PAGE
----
Polls Show Movement toward Stricter Gun Control with Major Caveats

Article excerpt

Public attitudes toward private ownership of firearms have shifted over the years. In the 1990s, Americans were more inclined to favor stricter gun control. More recently, that mind-set has shifted toward greater support for Second Amendment protections of gun ownership.

But in the wake of recent mass shootings especially the Dec. 14 killing of 20 first-graders and six adult staff at the Sandy Hook elementary school in Newtown, Conn. by a young man armed with an assault rifle with large-capacity magazines, handguns, and hundreds of rounds of ammunition another shift has occurred.

A new USA Today/Gallup poll taken shortly after the Sandy Hook massacre shows 58 percent of respondents saying they now favor stricter gun laws, up from 43 percent in October 2011.

Similarly, a new HuffPost/YouGov poll (also taken right after Sandy Hook) finds 55 percent agreeing that that gun control laws should be made more strict, 13 percent said they should be made less strict, and 27 percent said there should be no change.

2012 enters the record books. Were you paying attention? A news quiz.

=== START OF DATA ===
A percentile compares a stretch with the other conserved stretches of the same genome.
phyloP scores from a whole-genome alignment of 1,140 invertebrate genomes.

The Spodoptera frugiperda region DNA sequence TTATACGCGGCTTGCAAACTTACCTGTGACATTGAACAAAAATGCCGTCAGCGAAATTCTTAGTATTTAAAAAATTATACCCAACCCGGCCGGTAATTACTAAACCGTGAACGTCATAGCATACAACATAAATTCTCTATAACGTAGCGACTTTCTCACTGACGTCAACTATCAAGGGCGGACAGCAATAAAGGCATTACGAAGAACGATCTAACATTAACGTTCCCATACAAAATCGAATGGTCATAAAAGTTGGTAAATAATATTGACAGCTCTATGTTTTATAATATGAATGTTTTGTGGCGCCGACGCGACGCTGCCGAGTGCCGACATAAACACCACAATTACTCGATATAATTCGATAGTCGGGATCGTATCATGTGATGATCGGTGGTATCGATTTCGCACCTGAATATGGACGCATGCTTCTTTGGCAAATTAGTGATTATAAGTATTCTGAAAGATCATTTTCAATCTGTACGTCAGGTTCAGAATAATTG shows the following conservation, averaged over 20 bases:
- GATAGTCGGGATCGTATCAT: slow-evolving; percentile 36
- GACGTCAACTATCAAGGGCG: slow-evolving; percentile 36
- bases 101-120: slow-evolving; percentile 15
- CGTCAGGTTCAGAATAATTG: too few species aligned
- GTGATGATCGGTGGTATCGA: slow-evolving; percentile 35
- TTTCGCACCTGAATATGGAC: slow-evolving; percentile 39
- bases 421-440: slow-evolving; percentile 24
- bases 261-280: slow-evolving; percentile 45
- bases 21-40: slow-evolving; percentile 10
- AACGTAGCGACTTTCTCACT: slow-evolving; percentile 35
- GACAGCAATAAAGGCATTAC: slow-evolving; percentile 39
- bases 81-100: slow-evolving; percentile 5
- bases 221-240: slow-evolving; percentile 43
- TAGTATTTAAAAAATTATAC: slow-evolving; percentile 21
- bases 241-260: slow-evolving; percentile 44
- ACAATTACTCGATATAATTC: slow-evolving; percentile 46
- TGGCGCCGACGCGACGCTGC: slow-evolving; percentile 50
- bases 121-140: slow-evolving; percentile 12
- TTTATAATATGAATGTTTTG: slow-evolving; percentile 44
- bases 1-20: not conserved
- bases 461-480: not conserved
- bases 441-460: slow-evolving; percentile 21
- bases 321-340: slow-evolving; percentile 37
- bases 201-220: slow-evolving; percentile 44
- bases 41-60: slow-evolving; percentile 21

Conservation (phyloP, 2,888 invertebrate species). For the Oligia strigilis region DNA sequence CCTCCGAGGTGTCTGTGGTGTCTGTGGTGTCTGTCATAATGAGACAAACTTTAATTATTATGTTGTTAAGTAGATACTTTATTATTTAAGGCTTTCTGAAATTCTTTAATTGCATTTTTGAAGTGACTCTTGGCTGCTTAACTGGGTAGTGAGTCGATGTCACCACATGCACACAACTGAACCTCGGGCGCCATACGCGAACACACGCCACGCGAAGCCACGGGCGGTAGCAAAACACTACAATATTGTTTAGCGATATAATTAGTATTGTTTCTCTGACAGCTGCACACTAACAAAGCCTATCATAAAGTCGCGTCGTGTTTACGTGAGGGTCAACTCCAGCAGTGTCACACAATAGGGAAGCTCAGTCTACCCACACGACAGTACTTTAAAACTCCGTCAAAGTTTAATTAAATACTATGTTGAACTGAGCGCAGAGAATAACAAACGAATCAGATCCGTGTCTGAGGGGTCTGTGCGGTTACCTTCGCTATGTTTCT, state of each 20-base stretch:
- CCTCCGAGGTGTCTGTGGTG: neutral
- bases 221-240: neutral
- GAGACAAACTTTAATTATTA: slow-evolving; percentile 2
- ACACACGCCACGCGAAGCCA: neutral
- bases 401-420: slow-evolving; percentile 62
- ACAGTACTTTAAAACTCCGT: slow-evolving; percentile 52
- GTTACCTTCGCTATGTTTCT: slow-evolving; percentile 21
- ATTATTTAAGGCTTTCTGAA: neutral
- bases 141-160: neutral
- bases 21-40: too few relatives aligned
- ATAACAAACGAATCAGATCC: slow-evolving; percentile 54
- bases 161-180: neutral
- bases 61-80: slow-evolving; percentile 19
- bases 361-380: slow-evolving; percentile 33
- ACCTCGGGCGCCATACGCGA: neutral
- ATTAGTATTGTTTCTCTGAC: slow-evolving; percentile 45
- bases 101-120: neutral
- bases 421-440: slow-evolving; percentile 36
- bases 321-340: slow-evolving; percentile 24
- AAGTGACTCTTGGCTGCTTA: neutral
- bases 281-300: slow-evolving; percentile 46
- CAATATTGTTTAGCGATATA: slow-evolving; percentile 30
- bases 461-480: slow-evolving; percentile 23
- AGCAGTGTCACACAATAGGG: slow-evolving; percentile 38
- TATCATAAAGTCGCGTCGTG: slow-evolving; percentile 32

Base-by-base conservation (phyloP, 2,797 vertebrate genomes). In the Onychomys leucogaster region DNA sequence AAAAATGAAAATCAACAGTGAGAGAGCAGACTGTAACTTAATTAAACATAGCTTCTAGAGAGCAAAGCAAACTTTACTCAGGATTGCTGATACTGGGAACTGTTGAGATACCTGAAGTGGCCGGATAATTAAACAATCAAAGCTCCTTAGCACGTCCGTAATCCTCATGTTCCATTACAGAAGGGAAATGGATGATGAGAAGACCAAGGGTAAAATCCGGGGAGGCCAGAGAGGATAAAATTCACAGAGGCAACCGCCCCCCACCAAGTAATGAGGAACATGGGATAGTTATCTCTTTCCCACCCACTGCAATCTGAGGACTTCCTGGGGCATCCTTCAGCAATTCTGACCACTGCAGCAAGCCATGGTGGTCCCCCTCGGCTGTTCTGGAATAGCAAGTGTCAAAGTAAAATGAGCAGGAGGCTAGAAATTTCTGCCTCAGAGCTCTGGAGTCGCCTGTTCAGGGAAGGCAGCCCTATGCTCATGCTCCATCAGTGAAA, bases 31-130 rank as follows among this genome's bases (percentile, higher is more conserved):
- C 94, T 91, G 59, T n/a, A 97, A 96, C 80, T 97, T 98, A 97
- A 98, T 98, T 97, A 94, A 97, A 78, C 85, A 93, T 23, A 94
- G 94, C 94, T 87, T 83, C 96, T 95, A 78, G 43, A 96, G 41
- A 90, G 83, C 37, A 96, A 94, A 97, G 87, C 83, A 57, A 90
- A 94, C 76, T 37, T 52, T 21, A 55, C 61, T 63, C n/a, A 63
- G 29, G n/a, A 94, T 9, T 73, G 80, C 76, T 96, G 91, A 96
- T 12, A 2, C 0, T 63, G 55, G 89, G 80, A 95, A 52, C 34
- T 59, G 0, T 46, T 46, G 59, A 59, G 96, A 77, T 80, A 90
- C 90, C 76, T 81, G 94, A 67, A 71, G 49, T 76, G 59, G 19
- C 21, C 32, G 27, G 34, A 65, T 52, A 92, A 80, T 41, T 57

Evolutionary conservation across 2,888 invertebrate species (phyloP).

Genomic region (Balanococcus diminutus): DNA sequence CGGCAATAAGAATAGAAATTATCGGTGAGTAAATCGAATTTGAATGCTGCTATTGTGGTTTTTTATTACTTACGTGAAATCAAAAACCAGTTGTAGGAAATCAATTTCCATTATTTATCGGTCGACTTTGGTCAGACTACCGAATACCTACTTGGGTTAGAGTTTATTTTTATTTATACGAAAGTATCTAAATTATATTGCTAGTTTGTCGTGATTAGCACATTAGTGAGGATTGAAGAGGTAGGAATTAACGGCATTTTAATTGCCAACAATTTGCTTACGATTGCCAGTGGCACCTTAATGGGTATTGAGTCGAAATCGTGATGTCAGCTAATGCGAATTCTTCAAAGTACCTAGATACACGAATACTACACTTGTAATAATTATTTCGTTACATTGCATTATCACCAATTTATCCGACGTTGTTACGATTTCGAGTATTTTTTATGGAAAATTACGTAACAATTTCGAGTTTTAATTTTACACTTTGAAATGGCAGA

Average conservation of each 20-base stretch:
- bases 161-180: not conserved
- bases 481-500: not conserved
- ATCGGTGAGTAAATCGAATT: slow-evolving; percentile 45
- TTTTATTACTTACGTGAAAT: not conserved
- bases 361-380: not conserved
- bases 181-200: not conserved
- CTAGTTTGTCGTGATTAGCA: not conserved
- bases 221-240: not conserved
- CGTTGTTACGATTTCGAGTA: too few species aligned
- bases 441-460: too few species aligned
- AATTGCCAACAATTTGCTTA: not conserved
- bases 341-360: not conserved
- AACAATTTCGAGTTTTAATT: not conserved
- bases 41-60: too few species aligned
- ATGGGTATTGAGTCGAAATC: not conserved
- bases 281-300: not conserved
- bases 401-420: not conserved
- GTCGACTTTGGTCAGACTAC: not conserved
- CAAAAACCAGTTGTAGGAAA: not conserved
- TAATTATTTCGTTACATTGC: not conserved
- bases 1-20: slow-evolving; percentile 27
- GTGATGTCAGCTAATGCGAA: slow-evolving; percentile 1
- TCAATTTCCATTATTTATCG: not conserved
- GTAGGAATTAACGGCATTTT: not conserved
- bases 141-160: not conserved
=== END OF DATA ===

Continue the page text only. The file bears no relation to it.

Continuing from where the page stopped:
In 2011, according to the USA Today/Gallup poll, most of those surveyed favored enforcing existing gun laws over passing new ones 60-35 percent. The latest poll has the number wanting new gun laws increasing to 47 percent. Meanwhile 92 percent in this new poll support background checks for buyers at gun shows, and 62 percent favor bans on high-capacity magazines holding as many as 30 rounds of ammunition steps favored by the White House and congressional supporters of stricter gun control.

At the same time, however, most respondents (51-44 percent) say theyre against any law making it illegal to manufacture, sell, or possess "semi-automatic guns known as assault rifles. And a very large majority (74-24 percent) opposes greater restrictions on the possession of handguns.

The bottom line in Gallups new polling?

Americans favor new legislation to limit gun sales, presumably to help prevent the kind of gun violence that became all too familiar in 2012, writes the polling organizations Lydia Saad in an analysis. This is seen in increased support for making the laws covering the sale of firearms more strict, and for passing new gun laws. …